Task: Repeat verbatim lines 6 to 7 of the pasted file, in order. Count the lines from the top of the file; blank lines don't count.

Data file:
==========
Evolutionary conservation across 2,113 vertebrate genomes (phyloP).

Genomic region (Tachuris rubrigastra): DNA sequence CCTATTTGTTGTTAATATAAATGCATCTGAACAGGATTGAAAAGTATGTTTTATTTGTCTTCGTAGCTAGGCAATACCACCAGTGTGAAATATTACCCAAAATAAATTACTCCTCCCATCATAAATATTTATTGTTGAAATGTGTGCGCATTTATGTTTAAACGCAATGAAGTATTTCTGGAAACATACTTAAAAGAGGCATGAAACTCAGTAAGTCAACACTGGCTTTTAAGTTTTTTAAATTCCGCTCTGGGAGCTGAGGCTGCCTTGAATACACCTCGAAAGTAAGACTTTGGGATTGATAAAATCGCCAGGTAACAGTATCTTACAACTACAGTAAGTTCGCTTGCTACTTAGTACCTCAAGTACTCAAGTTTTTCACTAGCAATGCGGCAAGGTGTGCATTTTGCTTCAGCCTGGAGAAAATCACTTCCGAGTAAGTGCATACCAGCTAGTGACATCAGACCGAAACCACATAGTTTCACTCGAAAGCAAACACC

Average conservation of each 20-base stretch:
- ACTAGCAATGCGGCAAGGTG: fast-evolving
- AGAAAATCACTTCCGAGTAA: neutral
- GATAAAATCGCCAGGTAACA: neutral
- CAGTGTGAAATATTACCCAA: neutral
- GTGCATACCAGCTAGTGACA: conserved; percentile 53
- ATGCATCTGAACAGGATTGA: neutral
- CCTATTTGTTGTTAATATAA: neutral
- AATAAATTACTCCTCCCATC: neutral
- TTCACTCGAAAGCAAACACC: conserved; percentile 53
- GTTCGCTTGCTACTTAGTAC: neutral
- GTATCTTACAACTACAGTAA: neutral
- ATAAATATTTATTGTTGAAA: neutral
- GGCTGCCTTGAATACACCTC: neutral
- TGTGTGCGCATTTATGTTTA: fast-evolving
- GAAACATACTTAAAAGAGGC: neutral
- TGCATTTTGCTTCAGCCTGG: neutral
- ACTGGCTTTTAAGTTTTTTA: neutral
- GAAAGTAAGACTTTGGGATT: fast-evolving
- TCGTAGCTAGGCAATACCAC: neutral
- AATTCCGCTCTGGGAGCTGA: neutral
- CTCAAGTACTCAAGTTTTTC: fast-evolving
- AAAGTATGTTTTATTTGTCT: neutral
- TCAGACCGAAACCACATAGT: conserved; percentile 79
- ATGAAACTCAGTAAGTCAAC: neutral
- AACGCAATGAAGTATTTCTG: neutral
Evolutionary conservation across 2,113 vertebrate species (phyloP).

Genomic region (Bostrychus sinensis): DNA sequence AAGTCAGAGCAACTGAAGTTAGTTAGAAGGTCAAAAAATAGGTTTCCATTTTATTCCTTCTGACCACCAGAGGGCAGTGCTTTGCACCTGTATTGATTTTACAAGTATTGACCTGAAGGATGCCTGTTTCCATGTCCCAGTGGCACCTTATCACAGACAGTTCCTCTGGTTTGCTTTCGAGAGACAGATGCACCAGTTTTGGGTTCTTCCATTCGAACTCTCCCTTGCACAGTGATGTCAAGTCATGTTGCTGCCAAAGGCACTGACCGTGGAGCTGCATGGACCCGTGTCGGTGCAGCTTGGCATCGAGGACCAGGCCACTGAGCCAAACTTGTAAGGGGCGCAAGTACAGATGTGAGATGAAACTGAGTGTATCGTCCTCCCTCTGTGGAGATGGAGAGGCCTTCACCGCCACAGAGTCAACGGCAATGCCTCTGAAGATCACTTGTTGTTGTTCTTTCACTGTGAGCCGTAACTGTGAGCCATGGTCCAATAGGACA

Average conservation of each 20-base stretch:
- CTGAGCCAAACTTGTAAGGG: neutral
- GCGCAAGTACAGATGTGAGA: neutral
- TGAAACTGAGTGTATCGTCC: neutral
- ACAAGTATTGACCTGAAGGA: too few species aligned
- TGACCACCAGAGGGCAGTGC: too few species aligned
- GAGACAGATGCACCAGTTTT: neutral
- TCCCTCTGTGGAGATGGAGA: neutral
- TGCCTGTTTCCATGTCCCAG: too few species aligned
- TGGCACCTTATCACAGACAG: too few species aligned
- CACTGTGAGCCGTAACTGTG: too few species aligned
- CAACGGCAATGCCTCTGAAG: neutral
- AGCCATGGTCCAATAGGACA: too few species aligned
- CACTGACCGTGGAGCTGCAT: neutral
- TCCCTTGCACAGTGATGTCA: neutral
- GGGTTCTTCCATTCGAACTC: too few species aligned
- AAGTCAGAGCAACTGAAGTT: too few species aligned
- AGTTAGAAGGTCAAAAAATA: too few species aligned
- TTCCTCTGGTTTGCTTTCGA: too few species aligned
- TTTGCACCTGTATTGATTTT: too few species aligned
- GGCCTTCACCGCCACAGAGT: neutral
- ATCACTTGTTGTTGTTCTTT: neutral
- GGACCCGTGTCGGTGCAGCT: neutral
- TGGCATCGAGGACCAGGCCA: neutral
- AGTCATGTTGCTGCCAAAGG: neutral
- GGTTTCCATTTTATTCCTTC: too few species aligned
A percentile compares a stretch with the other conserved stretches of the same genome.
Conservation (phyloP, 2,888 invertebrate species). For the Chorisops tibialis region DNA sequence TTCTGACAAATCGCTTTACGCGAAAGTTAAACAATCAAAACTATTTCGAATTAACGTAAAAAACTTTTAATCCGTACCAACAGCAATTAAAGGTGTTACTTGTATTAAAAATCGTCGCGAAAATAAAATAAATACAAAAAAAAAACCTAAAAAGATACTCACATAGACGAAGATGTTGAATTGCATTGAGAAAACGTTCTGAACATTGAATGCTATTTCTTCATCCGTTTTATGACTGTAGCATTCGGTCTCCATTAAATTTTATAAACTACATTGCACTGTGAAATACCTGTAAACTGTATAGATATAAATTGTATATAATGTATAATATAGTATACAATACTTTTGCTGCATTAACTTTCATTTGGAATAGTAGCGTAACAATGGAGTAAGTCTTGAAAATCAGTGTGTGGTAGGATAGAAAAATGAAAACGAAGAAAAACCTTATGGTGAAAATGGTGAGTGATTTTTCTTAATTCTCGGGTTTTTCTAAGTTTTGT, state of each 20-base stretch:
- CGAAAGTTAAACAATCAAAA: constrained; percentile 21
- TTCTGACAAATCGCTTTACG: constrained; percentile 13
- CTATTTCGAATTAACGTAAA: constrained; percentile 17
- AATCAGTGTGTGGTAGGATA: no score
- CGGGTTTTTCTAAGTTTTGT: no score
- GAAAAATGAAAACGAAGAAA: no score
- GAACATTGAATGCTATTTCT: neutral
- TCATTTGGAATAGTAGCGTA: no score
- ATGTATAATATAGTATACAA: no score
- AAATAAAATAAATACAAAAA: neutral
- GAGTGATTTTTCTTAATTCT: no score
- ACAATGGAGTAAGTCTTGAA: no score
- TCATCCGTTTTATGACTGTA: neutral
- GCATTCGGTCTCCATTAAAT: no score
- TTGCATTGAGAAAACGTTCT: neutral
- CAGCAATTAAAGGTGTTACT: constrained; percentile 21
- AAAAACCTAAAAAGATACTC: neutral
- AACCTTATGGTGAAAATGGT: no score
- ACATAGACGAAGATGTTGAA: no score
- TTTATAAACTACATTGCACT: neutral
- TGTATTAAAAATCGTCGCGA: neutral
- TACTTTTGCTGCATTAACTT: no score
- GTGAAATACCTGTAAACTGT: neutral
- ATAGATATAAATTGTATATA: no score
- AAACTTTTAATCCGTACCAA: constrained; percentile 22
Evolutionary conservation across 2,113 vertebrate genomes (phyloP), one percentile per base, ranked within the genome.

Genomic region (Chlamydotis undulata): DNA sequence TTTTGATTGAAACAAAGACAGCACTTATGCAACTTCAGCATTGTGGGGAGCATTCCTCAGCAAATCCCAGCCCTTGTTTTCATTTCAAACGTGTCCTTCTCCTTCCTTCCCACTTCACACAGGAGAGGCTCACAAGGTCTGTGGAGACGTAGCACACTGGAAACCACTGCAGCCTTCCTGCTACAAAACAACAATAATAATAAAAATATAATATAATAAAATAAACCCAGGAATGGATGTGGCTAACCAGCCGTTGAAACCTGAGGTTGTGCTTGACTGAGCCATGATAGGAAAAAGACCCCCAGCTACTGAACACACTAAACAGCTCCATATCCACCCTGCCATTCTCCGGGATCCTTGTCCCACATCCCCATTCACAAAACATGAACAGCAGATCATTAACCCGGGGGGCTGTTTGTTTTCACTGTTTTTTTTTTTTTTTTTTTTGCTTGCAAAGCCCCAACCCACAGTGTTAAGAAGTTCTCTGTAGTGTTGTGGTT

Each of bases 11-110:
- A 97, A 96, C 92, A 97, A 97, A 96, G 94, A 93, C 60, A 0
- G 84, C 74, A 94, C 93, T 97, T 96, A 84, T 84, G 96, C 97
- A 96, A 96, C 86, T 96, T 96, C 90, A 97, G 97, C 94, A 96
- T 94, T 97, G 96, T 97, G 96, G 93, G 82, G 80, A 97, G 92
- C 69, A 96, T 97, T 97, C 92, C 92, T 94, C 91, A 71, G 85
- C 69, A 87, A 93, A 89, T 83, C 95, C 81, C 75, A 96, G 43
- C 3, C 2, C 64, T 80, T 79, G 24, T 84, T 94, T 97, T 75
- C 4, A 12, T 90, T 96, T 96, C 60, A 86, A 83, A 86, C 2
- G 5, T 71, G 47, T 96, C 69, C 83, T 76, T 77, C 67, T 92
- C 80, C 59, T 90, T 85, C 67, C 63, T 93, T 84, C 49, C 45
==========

- GATAAAATCGCCAGGTAACA: neutral
- CAGTGTGAAATATTACCCAA: neutral